Using Digital systems for deception and influence

Document Type

Conference Proceeding


University of Plymouth


Faculty of Computing, Health and Science


School of Computer and Information Science




Hutchinson, W. (2007). Using digital systems for deception and influence. Paper presented at the Proceedings of the International Symposium on Human Aspects of Information Security and Assurance, HAISA 2007, 79-86. Available here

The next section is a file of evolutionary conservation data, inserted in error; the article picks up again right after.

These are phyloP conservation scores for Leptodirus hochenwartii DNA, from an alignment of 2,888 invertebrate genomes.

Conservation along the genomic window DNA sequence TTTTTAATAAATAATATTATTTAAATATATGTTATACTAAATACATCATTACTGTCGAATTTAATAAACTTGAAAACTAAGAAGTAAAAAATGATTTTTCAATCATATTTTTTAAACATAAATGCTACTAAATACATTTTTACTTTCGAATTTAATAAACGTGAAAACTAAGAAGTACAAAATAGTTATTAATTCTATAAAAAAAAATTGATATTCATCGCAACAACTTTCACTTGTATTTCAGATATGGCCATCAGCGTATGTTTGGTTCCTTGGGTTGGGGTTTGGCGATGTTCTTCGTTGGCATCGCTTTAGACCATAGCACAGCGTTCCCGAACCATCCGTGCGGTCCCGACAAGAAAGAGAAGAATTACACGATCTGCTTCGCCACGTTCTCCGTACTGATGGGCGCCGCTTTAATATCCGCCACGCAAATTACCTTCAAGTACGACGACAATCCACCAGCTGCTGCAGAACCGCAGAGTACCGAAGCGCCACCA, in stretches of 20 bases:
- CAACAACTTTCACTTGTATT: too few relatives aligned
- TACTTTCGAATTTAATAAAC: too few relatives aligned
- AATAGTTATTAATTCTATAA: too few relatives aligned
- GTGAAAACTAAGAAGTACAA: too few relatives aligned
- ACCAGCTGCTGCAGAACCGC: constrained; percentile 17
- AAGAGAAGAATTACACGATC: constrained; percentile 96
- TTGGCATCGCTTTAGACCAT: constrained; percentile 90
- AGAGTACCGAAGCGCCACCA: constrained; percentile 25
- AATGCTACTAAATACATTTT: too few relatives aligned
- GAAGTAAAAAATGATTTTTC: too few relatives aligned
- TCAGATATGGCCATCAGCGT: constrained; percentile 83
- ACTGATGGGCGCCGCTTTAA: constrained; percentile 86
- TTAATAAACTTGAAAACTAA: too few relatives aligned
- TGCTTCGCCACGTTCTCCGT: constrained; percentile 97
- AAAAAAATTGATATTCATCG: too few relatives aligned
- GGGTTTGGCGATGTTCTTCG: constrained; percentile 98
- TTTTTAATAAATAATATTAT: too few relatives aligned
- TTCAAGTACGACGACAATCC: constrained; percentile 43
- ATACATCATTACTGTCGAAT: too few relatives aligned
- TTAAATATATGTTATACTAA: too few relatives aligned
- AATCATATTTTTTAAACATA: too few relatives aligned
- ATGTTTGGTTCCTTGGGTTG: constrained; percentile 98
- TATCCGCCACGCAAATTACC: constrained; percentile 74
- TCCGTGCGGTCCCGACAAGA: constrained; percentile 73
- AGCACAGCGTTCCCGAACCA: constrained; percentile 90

This paper examines both the present and future uses of digital technologies to deceive and influence. Its scope is the deliberate design of processes to change the behaviour of the user by deceptive and influence techniques. The paper covers the conventional design of Web page content in the process of influence campaigns by governments, businesses, pressure groups and terrorist groups to promote their causes. It progresses to more speculative uses of deceptive methods 'newer' mobile and ubiquitous technologies. These technologies have the potential for both generic and individual targeting of those to be influenced. Their techniques used and success will depend on both the time span available which would determine whether the objective is to coerce, manipulate or convert the target(s) and what stage the persuasive process is at. The analysis proceeds from the concept of 'captology' and speculates how persuasion, influence and behavioural change can be achieved via such technologies as text messaging (or, Short Messaging Service - SMS).